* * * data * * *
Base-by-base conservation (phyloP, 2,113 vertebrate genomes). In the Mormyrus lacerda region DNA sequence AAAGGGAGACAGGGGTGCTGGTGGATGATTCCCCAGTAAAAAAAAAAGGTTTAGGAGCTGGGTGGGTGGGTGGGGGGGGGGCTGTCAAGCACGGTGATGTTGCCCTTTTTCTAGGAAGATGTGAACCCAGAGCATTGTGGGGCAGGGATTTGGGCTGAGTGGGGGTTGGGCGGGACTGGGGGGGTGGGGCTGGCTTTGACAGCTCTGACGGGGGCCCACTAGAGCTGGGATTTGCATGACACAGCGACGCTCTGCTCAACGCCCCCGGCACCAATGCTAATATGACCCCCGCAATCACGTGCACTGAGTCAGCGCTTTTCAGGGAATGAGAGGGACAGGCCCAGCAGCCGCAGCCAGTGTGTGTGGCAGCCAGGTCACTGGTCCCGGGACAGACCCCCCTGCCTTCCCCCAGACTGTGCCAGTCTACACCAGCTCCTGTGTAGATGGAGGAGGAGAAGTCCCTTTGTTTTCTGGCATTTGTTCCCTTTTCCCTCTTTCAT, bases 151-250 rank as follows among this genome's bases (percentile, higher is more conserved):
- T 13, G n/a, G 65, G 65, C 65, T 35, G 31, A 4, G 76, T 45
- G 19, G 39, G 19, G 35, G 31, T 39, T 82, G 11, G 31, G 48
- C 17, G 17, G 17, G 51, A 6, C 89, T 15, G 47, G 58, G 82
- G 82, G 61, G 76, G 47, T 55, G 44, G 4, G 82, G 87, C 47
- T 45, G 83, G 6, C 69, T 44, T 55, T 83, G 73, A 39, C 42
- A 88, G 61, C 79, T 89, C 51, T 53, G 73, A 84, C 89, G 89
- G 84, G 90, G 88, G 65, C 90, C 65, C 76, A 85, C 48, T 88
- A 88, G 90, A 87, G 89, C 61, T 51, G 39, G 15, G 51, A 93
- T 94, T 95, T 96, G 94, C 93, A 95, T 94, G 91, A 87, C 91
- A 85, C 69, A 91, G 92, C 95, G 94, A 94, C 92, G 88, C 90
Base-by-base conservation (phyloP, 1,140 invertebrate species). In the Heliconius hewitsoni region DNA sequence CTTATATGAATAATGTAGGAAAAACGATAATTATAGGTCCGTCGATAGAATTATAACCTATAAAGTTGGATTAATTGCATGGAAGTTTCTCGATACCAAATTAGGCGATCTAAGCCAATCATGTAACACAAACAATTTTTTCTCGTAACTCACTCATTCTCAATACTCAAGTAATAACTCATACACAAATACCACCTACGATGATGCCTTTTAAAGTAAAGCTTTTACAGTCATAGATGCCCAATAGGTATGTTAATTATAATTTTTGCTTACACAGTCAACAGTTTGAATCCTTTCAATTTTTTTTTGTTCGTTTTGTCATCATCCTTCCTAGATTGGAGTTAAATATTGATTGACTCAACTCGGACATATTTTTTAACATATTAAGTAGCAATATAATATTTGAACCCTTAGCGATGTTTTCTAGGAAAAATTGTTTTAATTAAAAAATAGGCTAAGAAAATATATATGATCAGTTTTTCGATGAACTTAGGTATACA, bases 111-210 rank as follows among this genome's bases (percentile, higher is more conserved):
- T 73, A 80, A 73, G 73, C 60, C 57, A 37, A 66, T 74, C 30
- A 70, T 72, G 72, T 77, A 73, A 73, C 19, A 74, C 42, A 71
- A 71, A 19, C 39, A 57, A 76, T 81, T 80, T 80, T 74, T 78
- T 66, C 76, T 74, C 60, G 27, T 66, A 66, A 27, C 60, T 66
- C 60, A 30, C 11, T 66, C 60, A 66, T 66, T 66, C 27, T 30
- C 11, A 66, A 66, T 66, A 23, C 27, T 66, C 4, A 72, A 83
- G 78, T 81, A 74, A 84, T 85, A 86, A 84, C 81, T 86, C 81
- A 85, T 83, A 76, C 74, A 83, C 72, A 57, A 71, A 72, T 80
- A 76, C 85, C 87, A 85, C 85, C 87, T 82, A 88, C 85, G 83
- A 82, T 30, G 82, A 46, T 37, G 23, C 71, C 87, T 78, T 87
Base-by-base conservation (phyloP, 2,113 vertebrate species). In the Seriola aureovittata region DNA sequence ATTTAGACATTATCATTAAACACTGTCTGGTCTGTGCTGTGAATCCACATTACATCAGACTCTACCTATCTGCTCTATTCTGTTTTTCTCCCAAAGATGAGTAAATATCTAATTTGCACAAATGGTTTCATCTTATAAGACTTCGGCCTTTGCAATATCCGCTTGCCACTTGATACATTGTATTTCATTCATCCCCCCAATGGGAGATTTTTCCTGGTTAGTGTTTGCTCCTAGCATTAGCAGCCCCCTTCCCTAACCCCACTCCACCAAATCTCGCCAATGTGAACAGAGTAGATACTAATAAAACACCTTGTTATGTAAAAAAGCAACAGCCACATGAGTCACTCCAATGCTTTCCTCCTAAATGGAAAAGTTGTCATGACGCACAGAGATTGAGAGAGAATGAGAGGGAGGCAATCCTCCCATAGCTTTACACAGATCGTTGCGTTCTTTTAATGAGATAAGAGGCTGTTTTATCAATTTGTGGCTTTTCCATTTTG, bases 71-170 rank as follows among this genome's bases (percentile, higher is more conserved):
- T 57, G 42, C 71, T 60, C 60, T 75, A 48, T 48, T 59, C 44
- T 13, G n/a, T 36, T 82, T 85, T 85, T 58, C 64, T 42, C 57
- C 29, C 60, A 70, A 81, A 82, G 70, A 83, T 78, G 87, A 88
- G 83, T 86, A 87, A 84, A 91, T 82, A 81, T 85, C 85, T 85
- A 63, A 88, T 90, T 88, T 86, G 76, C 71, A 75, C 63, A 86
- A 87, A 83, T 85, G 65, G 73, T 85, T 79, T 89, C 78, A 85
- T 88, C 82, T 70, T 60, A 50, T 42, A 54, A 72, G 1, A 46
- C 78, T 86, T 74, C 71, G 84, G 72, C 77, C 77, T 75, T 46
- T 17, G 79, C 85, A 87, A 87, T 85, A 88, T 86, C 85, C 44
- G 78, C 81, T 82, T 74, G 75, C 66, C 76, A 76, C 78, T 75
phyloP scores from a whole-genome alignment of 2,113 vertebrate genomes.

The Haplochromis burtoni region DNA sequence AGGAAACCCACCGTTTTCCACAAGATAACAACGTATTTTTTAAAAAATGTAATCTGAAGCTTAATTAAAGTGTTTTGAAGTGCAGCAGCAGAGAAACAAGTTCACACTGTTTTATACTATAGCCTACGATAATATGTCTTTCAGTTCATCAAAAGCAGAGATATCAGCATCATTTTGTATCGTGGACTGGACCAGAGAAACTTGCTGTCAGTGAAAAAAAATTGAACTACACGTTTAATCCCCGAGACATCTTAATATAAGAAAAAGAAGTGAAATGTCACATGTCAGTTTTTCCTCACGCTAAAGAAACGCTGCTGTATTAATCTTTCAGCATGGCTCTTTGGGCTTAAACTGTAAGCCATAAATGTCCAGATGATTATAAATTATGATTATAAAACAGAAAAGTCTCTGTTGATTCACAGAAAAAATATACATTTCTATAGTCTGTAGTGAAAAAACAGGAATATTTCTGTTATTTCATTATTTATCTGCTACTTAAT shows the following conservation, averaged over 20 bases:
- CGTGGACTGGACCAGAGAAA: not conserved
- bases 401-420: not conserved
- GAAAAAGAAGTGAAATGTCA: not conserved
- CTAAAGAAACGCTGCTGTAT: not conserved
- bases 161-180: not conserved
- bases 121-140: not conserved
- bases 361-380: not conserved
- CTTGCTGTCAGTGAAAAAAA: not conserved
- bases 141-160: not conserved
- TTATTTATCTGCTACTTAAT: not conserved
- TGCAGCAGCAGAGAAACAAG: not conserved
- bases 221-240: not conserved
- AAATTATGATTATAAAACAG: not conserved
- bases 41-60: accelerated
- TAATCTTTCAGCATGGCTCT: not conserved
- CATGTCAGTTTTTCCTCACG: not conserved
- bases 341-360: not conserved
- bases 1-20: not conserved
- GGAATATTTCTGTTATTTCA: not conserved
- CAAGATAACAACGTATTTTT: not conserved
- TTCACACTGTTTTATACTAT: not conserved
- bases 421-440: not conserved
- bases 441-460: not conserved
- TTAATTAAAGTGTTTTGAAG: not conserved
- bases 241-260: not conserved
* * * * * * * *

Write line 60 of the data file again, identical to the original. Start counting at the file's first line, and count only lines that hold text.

- bases 241-260: not conserved